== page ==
Sunday, August 7, 2011

Into the Fog of Growth

In February of this year, Professor John Van Reenen, a leading British economist, addressed an audience in Hong Kong on the future of economic growth. In that lecture he highlighted areas from which growth was most likely to emerge. Among other things Professor Van Reenen stated growth would best manifest itself via: " policies, relaxed planning, less distortionary taxation, proper subsidization of research and development, and improved management...”

The point that struck me as I pondered this lecture and other readings online about growth from a macroeconomic perspective was that there was no mention of emerging opportunities or a novel transition from service-based economies to whatever might come next, if anything. If
the service-economy is the summit of economic evolution then we are in big trouble, no matter how optimistic many trendy economists might wish to frame things. Professor Van Reener was using the old accounting trick of simply moving numbers and agreements around without anything new actually being produced.

Presently, there is a huge (and
healthy, if dysfunctional, in my opinion) debate going on in America and around the world on the role of government in an economic downturn. Most economists follow some variation of Keynesian theory, in which governments relax intervention policy during times of economic growth and step in with an infusion of debt during times of recession. That has certainly guided economic policy in the US (and most of Europe) through every presidential administration regardless of political affiliation for the past three generations.

The Keynesian approach is not the only economic theory, of course. There is an
Austrian Economic School which I personally find more appealing. And there are many others, including the largely (though not completely) discredited Marxist alternative.

Here in the US we just went through the most fierce
Debt Ceiling debate in our history. The results will likely to affect domestic policy in our country for many years to come, possibly changing the prevailing Keynesian landscape itself. Long-time readers will know that I consider public debt to be the worst kind of economic sin and I also believe that years ago we reached an unsustainable trajectory of public debt that could destabilize the US economy.

40 cents of every dollar goes toward servicing our debt then this is a most inefficient means of generating wealth. It fundamentally means you have to grow the economy by roughly 40% in order to balance out the weight of the debt. Forty-percent growth is simply not in the cards. As the percentage rises it makes a dollar earned through the marketing of goods and services worth less than a dollar earned without the weight of the debt. It is a built-in drag on valuation and simple buying or capital investment power.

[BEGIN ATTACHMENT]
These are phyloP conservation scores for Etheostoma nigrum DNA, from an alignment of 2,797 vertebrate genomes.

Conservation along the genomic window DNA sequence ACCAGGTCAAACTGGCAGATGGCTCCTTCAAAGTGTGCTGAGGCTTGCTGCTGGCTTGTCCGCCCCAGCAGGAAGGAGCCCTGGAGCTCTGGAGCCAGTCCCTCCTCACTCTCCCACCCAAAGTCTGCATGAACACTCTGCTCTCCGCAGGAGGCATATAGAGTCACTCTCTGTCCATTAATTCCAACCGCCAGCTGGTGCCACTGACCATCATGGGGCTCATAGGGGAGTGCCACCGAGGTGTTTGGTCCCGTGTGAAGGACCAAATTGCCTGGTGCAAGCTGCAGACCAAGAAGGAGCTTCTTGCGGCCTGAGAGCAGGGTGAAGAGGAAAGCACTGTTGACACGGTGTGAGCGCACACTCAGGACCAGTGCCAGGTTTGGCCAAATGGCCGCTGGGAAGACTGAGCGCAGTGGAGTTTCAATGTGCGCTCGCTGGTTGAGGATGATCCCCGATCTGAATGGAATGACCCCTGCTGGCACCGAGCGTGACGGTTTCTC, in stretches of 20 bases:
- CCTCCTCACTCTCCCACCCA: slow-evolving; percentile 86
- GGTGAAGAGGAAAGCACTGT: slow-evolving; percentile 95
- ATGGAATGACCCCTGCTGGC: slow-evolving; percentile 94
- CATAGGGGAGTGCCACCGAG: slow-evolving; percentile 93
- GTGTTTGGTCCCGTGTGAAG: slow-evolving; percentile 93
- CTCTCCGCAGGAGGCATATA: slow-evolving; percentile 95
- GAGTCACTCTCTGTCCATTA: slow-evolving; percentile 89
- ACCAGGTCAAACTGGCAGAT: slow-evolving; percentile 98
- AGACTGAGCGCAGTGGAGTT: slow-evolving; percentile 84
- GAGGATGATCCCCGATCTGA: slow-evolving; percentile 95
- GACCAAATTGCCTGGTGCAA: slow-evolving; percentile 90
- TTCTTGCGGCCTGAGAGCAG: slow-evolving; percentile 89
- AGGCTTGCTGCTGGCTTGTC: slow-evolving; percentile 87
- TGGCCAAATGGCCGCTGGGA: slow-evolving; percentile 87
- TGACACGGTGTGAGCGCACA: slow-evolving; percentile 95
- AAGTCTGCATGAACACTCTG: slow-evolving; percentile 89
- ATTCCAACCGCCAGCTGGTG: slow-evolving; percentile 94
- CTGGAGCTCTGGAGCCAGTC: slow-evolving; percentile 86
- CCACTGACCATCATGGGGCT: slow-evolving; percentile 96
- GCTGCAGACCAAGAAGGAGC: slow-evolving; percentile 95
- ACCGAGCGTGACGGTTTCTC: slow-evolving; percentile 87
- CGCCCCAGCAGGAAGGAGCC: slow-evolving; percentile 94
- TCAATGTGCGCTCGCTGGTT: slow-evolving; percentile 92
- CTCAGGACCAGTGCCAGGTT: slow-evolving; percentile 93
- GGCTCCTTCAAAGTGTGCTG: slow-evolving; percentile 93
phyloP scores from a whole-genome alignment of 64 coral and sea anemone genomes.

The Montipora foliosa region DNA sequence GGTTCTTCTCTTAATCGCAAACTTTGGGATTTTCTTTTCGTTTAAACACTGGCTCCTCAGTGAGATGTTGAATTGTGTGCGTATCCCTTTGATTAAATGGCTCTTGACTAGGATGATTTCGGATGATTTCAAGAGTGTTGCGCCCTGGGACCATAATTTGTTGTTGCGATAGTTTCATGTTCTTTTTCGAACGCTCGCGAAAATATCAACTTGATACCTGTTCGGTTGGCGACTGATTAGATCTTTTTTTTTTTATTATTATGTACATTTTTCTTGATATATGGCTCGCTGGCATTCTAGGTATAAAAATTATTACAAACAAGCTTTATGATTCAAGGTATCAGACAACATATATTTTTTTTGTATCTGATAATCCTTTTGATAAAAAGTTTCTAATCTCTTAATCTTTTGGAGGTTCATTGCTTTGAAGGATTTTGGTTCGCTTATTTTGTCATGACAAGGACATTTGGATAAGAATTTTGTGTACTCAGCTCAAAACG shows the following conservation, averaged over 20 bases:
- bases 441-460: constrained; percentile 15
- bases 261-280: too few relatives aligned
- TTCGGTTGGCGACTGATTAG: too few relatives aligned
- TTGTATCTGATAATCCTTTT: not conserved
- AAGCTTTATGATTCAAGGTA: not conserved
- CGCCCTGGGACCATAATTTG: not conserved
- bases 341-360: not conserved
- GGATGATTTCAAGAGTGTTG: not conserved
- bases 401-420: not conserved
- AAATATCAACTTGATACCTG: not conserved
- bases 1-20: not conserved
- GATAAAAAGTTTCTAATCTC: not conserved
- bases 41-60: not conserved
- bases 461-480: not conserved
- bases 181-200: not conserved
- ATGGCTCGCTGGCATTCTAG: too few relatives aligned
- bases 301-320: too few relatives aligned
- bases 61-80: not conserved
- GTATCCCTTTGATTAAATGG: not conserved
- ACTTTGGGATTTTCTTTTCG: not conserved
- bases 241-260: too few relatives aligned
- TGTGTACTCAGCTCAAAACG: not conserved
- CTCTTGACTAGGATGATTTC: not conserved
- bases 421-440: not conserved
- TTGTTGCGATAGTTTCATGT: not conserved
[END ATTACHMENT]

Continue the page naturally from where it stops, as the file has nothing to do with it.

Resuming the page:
Add to this
the interconnected nature of globalization and you can see that the weight of our debt is tied to the (for now) far worse European Debt Crisis involving Greece, Italy, and Spain along with the threat of systemic contagion of that crisis. The US credit rating was recently downgraded from AAA credit rating to AA for the first time in its history. This will not be something to turn-around overnight. Meanwhile, we are experiencing a degree of political polarization in the United States that has not been seen since the 1920’s and the 1850’s before that. The American consumer, the world’s most potent driving force of economics has recently cut back on spending, increased savings, in reaction to times of uncertainty. These are all the necessary ingredients for what Jurgen Habermas aptly terms a “legitimation crisis.”

The semi-holy concept of “the American People” constantly mentioned in the routine rhetoric of our politicans is
largely dissatisfied with the politics of paralysis so superbly exemplified by the current Congress and the Obama Administration. Traditional American compromise has so far eluded us in the historic, ugly polarization that is a direct result of the 2010 mid-term elections.

The Tea Party, for example, refuses to bargain even within their own party.
They are ideologues and have thusly exposed all the many cracks in the Republican Party making matters very difficult for the party’s leadership to accomplish anything short of the theoretical utopia so naively believed in. Nothing exemplifies this better than their staunch advocacy of a balanced budget amendment. That idea, coming as it did during the brinksmanship of the US debt default deadline, had no time for serious debate let alone actual passage.

But, from my point of view, the fundamental problem is going unexpressed by any political party or media source. Perhaps they just can’t see the forest for the trees. Simply put, there is presently no alternative to service-based/information economic growth and, to that extent, this represents